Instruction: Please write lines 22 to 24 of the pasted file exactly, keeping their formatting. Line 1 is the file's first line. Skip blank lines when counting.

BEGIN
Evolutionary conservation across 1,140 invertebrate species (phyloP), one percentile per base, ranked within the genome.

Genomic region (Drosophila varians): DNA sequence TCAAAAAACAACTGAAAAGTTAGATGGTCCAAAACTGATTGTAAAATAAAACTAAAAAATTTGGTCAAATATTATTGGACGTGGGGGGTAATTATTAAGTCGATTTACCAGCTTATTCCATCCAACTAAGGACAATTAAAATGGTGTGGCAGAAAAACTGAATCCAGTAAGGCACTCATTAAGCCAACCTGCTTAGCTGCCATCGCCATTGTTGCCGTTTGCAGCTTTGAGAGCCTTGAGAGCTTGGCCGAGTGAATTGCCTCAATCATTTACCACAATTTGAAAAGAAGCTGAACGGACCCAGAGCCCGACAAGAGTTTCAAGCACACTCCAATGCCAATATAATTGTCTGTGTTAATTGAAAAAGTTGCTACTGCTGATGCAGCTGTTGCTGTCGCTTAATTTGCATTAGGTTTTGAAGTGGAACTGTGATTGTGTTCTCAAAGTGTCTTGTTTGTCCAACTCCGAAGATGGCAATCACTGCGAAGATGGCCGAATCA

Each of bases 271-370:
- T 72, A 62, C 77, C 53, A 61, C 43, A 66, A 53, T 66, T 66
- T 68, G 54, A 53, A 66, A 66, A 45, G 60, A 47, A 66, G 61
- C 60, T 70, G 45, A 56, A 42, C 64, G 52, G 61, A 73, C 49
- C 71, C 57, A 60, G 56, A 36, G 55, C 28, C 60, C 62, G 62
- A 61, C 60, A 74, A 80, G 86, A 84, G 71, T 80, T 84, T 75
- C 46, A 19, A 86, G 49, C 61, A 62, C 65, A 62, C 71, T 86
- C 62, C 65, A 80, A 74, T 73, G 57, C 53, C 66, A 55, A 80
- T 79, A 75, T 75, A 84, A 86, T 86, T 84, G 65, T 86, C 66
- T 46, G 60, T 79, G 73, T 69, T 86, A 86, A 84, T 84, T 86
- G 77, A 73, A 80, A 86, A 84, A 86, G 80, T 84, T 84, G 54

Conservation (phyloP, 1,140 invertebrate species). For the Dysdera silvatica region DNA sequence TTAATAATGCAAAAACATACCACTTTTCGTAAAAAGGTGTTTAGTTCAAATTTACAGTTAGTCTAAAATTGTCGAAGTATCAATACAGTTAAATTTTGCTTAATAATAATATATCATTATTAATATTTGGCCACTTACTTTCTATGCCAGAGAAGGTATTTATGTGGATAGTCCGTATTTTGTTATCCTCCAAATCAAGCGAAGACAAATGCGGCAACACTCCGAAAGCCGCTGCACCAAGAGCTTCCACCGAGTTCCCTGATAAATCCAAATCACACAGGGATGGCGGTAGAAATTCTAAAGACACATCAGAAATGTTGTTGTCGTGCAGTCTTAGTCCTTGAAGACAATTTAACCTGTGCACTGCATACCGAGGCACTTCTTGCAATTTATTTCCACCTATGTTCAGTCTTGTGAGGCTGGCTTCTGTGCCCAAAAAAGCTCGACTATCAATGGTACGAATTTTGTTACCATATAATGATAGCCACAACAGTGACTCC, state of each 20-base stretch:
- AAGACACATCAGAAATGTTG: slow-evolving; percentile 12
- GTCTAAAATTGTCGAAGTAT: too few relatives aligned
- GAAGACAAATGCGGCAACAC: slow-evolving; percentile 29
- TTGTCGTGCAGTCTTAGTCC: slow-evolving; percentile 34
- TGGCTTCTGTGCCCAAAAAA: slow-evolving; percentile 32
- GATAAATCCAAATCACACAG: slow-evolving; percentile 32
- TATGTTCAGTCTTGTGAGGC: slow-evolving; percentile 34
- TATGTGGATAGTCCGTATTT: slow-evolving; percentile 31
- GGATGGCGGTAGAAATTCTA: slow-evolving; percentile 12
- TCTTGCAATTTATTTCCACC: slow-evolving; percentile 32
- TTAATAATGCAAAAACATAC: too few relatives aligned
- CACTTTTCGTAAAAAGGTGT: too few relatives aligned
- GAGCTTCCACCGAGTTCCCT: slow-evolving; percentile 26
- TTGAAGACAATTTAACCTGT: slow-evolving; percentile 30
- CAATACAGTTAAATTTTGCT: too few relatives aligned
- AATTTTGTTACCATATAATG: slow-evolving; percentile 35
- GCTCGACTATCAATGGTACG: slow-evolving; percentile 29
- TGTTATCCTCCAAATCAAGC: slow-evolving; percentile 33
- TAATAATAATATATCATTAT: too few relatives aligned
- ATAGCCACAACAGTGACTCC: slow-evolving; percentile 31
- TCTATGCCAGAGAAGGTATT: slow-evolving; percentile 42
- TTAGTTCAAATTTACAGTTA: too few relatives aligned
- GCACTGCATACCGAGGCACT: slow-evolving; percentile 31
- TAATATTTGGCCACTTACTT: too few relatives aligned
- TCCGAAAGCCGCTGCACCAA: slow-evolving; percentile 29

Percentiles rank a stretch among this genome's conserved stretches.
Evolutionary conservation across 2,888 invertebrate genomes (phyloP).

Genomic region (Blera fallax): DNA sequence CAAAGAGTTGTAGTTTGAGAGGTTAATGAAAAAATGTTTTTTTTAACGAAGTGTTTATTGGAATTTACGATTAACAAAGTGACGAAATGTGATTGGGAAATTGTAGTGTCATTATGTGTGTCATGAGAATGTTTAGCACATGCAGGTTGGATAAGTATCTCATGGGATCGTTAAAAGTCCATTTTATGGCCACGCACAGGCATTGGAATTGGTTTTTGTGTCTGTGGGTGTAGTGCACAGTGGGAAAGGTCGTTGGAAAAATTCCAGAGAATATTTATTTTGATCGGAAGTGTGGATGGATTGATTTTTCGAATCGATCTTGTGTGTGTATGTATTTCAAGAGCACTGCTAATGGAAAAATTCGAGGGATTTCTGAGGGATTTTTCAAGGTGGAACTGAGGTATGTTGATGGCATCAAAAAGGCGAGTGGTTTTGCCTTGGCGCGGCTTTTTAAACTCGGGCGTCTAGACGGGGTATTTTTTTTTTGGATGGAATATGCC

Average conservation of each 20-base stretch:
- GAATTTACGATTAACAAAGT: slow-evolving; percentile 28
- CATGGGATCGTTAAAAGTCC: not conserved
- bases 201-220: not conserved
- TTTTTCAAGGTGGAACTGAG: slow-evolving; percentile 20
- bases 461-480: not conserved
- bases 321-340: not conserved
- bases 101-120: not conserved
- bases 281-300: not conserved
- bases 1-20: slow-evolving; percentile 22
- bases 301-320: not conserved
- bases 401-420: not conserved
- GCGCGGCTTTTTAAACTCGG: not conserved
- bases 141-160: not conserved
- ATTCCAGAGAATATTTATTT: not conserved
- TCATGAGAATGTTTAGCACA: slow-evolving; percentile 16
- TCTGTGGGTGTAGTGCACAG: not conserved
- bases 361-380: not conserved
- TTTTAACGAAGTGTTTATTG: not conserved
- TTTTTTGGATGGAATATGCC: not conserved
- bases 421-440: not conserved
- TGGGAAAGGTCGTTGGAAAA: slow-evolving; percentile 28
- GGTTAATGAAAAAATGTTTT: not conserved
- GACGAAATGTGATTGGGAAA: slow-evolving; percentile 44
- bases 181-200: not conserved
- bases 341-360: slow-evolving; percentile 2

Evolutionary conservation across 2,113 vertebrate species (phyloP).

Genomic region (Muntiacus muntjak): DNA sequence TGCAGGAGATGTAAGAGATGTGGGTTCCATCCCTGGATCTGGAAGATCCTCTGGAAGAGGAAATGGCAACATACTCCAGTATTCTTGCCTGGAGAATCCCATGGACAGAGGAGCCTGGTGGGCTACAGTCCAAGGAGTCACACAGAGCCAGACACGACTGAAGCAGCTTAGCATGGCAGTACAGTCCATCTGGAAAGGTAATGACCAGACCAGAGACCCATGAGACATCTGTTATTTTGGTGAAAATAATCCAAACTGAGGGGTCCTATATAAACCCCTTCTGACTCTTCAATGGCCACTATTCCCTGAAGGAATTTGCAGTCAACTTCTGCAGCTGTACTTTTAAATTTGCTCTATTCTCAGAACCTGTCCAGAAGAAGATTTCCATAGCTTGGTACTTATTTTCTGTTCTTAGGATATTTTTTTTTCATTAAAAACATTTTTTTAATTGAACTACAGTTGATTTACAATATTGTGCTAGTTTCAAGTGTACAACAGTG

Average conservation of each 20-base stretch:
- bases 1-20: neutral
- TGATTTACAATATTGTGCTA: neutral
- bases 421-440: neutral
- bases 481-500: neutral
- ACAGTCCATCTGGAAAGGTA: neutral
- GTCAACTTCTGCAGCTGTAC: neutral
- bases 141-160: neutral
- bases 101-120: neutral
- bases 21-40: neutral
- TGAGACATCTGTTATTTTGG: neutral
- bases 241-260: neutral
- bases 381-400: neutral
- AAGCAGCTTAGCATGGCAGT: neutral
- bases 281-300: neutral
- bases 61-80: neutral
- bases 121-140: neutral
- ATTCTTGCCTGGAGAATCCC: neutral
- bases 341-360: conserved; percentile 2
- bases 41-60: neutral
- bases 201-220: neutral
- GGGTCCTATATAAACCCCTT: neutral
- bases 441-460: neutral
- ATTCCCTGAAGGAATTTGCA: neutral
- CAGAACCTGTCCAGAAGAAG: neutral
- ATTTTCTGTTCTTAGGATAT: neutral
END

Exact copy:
- TATGTGGATAGTCCGTATTT: slow-evolving; percentile 31
- GGATGGCGGTAGAAATTCTA: slow-evolving; percentile 12
- TCTTGCAATTTATTTCCACC: slow-evolving; percentile 32